The Diary – A Story Of Good Advice

The path to hell is paved with good intentions – learn this now and learn it well

He was five years old and so fond of his teacher
She was always right, you know? He loved her
One day, teacher said maintain a diary
Write down your thoughts or even the day’s activity

Back home, full of good purpose
Announced his teacher’s fine message
Overwhelmed, the father wasted no time
Scouring nearest shop for stationery fine

Don’t waste money, it’s a two-minute wonder
Little boy glared at his spoiler mummy
Father glared too, ‘My son wants to write
I shall get him a diary’

Perfect, slightly larger than his palm
Draw your margin, there’s space for writing
Leather bound, sturdy looking
Write, write it’s good for your mind


That evening, he wrote his thoughts
‘Today, I bot a diary’
Mummy, I wrote in my diary see
He spoke triumphantly

His granny was pleased, ‘Oh very nice’
In frank wonderment of his enterprise
Show, show me, appa cried,
You didn’t come and show me, why?

What is this you’ve written? Bot?
Is that all you been thinking?
What did you think all day, my son?
And the boy blinked, ‘Nothing!’

What do you mean, ‘Nothing?
How much you keep talking,
Late night when sleep is coming
But you are never sleeping

What work of art his appa expected
Remained a mystery to one and all
Granny said, you are expecting too much
Possibly he’s just too small

Auspicious beginnings had begun
But, the diary lay forgotten
One morning, with late remembrance
His mother, while dressing, shouted

Diary you said, diary you do
Pick up that diary and write
He couldn’t, you see, because
Teacher said, write at night

Afternoon came, he was drawing
Evening came he was busy playing
Night fell, he was bored, so,
He started mummy-troubling

She was trying to get something done
Remembered her morning reprimand
She made wide eyes, as if she had
Chanced upon a wonderful plan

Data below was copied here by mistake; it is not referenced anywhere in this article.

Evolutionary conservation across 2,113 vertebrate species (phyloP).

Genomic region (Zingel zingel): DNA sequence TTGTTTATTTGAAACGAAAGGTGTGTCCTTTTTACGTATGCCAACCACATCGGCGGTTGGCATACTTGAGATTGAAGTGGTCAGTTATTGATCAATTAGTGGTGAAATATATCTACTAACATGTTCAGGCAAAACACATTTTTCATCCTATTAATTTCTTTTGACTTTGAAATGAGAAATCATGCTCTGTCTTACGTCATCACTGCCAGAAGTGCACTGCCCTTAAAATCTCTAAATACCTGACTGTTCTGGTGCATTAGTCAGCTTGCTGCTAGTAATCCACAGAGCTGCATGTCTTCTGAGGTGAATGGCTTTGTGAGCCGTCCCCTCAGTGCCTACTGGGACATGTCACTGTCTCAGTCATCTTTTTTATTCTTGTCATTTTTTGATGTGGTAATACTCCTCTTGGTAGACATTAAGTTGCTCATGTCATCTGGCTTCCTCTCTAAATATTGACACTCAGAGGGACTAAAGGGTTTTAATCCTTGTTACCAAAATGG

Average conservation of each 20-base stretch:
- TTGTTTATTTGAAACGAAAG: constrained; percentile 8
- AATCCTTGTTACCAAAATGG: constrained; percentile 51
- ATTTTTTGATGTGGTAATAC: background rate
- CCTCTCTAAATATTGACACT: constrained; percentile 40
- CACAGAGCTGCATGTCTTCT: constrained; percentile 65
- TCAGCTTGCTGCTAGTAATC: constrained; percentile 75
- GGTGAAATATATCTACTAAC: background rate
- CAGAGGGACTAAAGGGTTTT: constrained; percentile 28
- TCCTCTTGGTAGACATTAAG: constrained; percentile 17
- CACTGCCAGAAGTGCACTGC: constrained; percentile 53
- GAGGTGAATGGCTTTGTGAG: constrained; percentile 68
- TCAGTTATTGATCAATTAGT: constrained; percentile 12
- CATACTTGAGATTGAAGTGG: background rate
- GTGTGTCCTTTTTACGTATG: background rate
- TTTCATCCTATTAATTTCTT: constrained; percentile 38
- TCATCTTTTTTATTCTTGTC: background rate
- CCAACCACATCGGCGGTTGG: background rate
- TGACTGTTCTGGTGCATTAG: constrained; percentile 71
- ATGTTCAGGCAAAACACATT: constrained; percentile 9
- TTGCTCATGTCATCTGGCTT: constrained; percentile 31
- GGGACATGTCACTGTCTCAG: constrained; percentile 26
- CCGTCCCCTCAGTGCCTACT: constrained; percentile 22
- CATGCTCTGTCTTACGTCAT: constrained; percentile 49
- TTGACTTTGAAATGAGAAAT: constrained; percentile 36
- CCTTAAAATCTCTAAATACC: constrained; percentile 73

Go, go write your diary
He did as she bid him
Quietly crafting his words
Mummy, I wrote, see

There on the first line, leaving one finger-space
‘Today, my mummy shouted at me’
With much chagrin, Mummy asked
Only that happened all day, I see…

Now I’m feeling that all I do is shout
So much happened, you ran the machine
She glared with feeling-filled pout
Why, you sat and helped me with the idli

He looked at her frankly,
‘When you shouted,
I felt sad, so I wrote like that’
Teacher said, like that he did

OK, tomorrow onwards,
Try to write a little more
Six words to a page
Is a gross waste of paper

Mummy, you want the diary?
I don’t like it, I don’t know
What to write
My teacher didn’t even see it
And now, she also forgot
She doesn’t say like that, any more

Good advice with fine intent
Led to mists of happy, unclear expectation
Pretty from afar, like clouds in the sky
Pink and orange before disappearing into the night.

Shobna’s story till now: Mother to a now-20 year old, wife to a huggable bear (who growls pretty often). A Bachelor of Commerce and Masters in Personnel (a choice she regrets to this day), left full-time Corporate HR work after 17 years, works full-time for a travel company (from home), aspiring writer whose manuscript has been rejected (more likely, ignored) too many times to care. She doesn’t get it though, she keeps trying.

Flashback: During her years in HR, she slowly realized she probably wasn’t cut out for it. It took her an incredibly long time to realized that at least a part of the problem lay within, as it is with so many things we don’t really like.

Also, at the time her son, the TV addict had just lost his trusted lieutenant co-TV watcher (who never squealed on how much he really watched) and most reliable Ludo-competitor, his grandmother. With her passing, he was looking forward to an early teenage with the house and beloved television to himself. Someone had to be the villain in that perfect love story. Type of person we are dealing with here: Tends to pontificate, thinks she knows everything but scratch the surface and…, actually, please don’t.

Believes that humour makes the world go round, doesn’t really understand ‘serious’ things and wishes them away. Given to occasional bouts of insight, that’s when she writes at Some Sense, Some Nonsense